Amazingly, my two lists have caught up with each other, so I can start alternating between the two!
#12: V for Vendetta (2005)
Alright, things are starting to get pretty serious now, because we’re getting into the part of the list where I could easily see any of these being my favorite film of all time. (Yeah: that part of the list starts at number twelve. Have I mentioned that superhero movies have gotten good?) I expect this entry to be fairly controversial. There is justifiable debate as to whether V for Vendetta can properly be considered a superhero film. Furthermore, there are serious questions about its efficacy as an adaptation. I intend to address both.
V for Vendetta is, at its core, about a character, “V” (Hugo Weaving) who puts on a mask in order to fight injustice. We are introduced to this character as he saves a woman, Evey (Natalie Portman) from being raped by two members of the secret police. In the film’s very first scene, it simultaneously introduces the primary conflict of the film (a corrupt, fascist government) and deliberately riffs on the superhero motif by placing V in the traditional role of rescuing an innocent from harm. Furthermore, when his origin story is revealed, we learn that he gained enhanced abilities due to medical experiments carried out upon him by the government.
The easy protest here is that V’s enemy is not the criminal elements of society, but rather the “legitimate” power structure in place. But when that structure is in itself not only corrupt, but actually a clear and present threat to its citizens, wouldn’t a superhero quickly find herself or himself struggling against that very government? Sure, it might be a much shorter struggle if that superhero were someone like Superman. It might not actually be all that different if he were Batman, but we’ll get to that. V’s goals are political, so his tactics often end up being political. He blows up a building, then hijacks a propaganda broadcast intended to cover up the incident as a demolition to expose it for what it really was: a sign that the fascist government of Britain is not invincible. He uses this as a rallying call to the people of Britain to rise up against their government, telling them to meet him next fifth of November outside the Houses of Parliament.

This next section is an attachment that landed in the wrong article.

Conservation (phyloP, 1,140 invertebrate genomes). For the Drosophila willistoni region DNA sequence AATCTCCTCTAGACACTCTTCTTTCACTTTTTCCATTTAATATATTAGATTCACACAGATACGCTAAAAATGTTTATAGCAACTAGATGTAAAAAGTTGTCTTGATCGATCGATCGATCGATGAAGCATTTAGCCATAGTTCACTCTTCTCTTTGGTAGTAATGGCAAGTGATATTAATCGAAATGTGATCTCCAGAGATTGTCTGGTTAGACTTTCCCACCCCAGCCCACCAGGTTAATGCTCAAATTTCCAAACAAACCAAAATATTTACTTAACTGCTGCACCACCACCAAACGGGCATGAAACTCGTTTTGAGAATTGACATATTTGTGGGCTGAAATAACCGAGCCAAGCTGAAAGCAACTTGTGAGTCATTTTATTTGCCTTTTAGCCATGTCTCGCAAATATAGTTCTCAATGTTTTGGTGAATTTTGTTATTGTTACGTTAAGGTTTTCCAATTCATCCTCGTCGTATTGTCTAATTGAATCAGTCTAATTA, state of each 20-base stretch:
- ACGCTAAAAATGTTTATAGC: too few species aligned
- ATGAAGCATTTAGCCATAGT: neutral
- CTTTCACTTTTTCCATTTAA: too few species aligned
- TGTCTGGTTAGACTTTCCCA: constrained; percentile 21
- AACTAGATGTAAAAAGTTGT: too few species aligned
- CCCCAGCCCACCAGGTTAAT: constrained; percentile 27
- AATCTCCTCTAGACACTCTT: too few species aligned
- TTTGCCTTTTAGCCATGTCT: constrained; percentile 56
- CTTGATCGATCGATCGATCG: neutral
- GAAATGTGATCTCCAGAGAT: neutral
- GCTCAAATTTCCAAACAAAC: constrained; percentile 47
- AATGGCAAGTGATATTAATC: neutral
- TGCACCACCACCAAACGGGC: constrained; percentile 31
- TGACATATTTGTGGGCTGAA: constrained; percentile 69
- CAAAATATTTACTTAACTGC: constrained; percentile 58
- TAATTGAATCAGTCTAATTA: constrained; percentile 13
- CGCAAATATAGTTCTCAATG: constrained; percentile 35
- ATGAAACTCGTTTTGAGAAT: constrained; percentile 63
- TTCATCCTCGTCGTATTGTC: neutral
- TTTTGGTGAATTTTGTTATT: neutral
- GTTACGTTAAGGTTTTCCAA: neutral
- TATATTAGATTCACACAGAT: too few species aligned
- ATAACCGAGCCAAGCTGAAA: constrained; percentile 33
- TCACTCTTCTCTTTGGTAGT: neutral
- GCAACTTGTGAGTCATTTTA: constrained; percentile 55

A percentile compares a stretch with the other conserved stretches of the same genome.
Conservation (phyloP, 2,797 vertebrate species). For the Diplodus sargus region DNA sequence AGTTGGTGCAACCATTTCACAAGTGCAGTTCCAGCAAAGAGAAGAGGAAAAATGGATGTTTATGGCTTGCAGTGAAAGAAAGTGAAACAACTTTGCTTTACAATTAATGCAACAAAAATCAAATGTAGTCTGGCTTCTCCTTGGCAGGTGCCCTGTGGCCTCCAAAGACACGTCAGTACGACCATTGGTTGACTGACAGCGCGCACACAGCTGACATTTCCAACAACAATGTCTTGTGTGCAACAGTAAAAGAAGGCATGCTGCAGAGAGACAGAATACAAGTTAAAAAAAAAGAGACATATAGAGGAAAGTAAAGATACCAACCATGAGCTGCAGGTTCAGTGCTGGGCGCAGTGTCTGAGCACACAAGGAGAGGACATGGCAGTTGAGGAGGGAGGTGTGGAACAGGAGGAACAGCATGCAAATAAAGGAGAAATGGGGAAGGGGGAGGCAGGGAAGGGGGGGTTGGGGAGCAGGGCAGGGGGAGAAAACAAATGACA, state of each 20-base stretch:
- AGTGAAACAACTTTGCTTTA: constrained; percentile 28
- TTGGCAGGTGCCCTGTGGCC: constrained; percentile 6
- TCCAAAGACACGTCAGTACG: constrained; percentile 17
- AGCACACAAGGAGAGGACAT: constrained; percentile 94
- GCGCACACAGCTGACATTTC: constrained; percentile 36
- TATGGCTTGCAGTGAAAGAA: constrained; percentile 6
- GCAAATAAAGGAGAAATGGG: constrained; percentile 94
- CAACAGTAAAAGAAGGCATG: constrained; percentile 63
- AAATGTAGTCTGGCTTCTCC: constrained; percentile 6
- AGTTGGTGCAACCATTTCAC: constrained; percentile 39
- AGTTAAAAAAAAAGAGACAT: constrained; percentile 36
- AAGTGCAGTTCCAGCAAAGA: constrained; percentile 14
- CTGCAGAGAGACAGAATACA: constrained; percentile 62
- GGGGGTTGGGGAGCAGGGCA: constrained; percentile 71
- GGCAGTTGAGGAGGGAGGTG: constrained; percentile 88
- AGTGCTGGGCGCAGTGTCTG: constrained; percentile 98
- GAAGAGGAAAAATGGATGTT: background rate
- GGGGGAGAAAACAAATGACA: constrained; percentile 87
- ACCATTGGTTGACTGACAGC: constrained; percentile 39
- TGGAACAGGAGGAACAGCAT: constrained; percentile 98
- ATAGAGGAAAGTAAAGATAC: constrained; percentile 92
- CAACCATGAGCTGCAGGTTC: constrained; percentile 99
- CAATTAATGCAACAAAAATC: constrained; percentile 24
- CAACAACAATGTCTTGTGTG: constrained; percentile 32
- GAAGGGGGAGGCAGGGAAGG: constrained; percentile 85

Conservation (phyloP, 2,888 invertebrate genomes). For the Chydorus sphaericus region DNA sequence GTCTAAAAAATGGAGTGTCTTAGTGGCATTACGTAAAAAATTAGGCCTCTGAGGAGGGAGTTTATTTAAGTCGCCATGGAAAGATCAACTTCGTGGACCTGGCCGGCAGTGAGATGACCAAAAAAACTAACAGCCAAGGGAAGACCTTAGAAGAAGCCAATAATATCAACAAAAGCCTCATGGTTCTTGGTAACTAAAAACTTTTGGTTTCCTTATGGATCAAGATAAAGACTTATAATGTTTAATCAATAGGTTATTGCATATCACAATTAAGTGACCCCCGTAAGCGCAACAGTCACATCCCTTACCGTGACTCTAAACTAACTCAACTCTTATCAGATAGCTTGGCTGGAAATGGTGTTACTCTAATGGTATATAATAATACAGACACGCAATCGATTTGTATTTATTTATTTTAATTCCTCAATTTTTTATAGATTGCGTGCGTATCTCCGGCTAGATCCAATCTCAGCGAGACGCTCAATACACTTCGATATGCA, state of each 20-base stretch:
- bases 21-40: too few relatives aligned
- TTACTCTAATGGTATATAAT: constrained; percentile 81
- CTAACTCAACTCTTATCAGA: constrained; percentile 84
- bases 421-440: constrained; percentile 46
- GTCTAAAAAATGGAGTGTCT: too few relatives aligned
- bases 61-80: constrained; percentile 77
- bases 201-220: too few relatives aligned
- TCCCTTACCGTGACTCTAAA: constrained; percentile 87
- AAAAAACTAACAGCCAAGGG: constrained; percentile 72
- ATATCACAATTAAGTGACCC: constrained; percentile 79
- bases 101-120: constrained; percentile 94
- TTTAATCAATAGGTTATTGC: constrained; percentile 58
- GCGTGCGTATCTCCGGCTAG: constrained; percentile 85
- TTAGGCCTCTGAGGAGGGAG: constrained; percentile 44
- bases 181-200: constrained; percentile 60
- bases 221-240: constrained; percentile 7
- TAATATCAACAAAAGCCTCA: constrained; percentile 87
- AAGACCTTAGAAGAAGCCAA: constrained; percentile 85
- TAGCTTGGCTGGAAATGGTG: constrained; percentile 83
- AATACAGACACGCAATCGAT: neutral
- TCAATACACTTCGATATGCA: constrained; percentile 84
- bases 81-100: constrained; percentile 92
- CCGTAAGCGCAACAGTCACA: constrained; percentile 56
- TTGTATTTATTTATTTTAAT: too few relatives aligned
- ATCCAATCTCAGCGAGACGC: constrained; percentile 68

V becomes a symbol. When a huge contingent of citizens does show up outside of the Houses of Parliament a year later, they wear the same Guy Fawkes masks as V. When Evey is asked V’s identity because she had seen beneath his mask, she replies that he is “all of us.” My one real complaint here is that Evey herself did not directly take up the mantle of V, as she did in the graphic novel. Moreover, V’s belief that she will be the primary builder of the new society to take the place of the old one that he tore down is not even hinted at.